Climate Change

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breakpoint

Breakpoint: Reckoning with America's Environmental Crises

Lecture Video

Jeremy Jackson of Scripps Institution of Oceanography and the Smithsonian Institution discusses  practical solutions to minimize the destruction caused by industrial agriculture, sea level rise, wildfires, water mismanagement, and extreme weather.

In the eastern US, adult trees adapt and acclimate to local climate

Trees growing in temperate forests in the eastern US show strong adaptation or acclimation to local climate. So reports a new study that analyzed more than 23,000 tree cores to investigate how adult trees respond to changes in climatic conditions.

Evaluating the gas we pass

Ecologists are embracing the potential to increase the storage of carbon in terrestrial ecosystems. This could reduce the build-up of carbon dioxide in Earth's atmosphere. But does it?

Thanks to climate change and wetter weather, forest soils are absorbing less methane

Farming, energy production, and landfills produce methane, a potent greenhouse gas. Forests can remove methane from the atmosphere through the activity of soil bacteria. But increasing precipitation – a symptom of climate change – is making it harder for forest soils to trap greenhouse gases, creating a feedback loop that exacerbates global warming.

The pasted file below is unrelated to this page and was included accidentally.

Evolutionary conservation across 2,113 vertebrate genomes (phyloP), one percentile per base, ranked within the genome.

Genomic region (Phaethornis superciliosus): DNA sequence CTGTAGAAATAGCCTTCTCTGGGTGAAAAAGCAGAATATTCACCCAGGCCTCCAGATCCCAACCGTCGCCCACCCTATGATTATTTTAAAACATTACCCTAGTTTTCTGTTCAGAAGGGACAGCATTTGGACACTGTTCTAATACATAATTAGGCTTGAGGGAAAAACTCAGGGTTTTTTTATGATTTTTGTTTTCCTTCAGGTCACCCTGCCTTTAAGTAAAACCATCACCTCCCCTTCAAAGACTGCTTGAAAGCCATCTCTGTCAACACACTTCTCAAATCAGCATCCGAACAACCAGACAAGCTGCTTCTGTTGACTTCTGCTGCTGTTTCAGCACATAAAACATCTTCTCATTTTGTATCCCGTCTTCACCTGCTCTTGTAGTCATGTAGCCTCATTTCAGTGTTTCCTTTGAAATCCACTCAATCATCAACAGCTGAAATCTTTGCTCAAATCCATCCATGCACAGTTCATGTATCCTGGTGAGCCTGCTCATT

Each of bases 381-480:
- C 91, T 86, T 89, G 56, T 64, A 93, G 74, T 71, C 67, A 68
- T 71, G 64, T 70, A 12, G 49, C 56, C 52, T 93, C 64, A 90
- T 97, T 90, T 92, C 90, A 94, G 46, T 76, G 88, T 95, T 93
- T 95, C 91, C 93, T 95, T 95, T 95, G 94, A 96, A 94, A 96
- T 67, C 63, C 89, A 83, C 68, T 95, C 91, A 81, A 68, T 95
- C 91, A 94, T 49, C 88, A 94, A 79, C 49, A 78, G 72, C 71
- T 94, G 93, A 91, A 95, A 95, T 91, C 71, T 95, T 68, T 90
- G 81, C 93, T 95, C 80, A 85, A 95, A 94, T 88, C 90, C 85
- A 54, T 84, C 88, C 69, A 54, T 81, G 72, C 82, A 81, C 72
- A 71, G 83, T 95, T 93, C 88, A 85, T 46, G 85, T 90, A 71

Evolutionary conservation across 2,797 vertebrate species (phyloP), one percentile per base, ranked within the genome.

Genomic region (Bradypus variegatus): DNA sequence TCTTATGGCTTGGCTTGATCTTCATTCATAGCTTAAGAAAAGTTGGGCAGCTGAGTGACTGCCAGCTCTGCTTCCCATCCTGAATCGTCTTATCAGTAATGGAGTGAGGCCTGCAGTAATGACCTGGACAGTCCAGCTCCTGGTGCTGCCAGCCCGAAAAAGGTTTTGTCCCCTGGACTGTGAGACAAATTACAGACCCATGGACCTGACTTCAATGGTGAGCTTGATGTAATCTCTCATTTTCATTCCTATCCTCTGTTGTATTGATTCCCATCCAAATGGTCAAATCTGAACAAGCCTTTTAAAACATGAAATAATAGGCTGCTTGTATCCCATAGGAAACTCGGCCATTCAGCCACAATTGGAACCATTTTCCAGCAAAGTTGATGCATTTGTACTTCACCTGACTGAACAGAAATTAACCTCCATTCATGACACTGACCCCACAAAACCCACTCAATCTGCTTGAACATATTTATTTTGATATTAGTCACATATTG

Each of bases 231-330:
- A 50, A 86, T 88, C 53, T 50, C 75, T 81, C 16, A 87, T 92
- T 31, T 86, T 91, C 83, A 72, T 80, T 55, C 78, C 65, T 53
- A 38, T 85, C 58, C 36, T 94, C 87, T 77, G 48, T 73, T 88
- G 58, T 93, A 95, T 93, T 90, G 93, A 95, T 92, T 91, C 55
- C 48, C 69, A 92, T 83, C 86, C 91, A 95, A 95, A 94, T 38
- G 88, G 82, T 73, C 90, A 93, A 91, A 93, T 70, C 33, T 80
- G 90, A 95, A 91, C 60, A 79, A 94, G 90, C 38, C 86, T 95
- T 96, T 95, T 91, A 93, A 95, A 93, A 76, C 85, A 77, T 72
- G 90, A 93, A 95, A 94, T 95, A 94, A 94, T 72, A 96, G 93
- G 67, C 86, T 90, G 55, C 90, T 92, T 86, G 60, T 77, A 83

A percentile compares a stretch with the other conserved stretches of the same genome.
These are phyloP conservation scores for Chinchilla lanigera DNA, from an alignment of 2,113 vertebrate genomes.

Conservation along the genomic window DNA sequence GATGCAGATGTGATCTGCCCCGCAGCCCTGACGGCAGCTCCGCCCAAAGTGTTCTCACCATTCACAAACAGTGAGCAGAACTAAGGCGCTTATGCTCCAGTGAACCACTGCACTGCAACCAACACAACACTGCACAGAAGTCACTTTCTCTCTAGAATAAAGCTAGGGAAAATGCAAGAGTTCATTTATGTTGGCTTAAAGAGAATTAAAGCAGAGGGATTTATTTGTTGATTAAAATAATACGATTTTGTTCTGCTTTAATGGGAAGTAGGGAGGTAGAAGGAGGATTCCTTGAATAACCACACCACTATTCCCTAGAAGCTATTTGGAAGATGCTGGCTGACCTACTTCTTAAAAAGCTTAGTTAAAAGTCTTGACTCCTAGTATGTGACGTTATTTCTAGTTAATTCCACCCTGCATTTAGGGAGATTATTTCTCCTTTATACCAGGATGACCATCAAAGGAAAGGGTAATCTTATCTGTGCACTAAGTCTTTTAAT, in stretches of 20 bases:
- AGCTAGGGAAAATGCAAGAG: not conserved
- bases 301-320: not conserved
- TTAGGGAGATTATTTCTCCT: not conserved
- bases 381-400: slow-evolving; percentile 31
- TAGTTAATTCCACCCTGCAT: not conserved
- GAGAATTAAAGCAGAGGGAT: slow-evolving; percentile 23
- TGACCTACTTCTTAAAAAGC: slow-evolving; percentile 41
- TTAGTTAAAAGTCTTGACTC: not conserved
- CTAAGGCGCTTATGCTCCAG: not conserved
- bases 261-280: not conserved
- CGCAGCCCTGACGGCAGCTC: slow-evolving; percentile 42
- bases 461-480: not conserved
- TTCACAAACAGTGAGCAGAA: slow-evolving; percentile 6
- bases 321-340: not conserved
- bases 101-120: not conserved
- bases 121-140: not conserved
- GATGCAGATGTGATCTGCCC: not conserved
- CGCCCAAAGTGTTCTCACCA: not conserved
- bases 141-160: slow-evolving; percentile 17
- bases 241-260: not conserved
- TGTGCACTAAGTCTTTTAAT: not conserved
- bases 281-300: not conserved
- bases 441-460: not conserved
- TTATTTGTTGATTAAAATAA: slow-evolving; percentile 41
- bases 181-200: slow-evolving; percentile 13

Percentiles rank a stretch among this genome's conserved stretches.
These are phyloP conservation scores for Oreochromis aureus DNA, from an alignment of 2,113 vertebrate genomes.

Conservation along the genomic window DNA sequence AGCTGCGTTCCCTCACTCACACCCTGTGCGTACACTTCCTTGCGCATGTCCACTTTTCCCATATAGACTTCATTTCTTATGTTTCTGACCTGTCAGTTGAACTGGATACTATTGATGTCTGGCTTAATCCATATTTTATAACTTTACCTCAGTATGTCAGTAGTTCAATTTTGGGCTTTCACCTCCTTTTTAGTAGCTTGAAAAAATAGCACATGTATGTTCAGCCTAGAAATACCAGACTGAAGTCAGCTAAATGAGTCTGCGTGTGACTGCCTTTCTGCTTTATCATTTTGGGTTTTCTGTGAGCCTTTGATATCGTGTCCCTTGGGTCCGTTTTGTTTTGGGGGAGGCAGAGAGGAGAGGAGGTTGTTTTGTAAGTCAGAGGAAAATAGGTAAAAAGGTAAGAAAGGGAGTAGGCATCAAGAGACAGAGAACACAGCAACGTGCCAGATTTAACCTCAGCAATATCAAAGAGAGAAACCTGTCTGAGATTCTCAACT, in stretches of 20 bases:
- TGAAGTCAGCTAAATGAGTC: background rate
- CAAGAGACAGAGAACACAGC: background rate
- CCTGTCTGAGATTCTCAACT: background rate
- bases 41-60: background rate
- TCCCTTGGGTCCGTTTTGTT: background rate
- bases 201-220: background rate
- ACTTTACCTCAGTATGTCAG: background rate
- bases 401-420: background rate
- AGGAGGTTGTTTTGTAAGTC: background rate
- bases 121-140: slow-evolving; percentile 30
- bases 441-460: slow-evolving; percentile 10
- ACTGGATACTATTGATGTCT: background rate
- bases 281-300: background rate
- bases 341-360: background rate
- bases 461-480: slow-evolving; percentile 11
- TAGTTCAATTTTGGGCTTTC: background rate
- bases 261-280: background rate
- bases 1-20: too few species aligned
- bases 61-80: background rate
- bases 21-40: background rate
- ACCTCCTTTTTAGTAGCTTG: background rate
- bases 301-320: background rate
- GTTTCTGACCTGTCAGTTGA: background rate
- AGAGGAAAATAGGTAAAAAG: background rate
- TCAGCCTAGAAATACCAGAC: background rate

Related Projects

Effects of Global Climate Change on Stream Ecosystems

Our current research focuses on northeastern US streams draining a range of complexity of riparian forests in the Adirondacks (NY) and at Hubbard Brook Experimental Forest in New Hampshire. Our findings will have implications for managing both riparian forest and aquatic ecosystems together in response to changing environmental conditions.

Snow Depth & Soil Freezing as a Regulator of Microbial Processes

In the northern hardwood forests in New Hampshire we are analyzing how soil freezing events cause root and microbial mortality, which can lead to increased rates of N and P mineralization and loss. 

Cary Institute of Ecosystem Studies | Millbrook, New York 12545 | Tel (845) 677-5343

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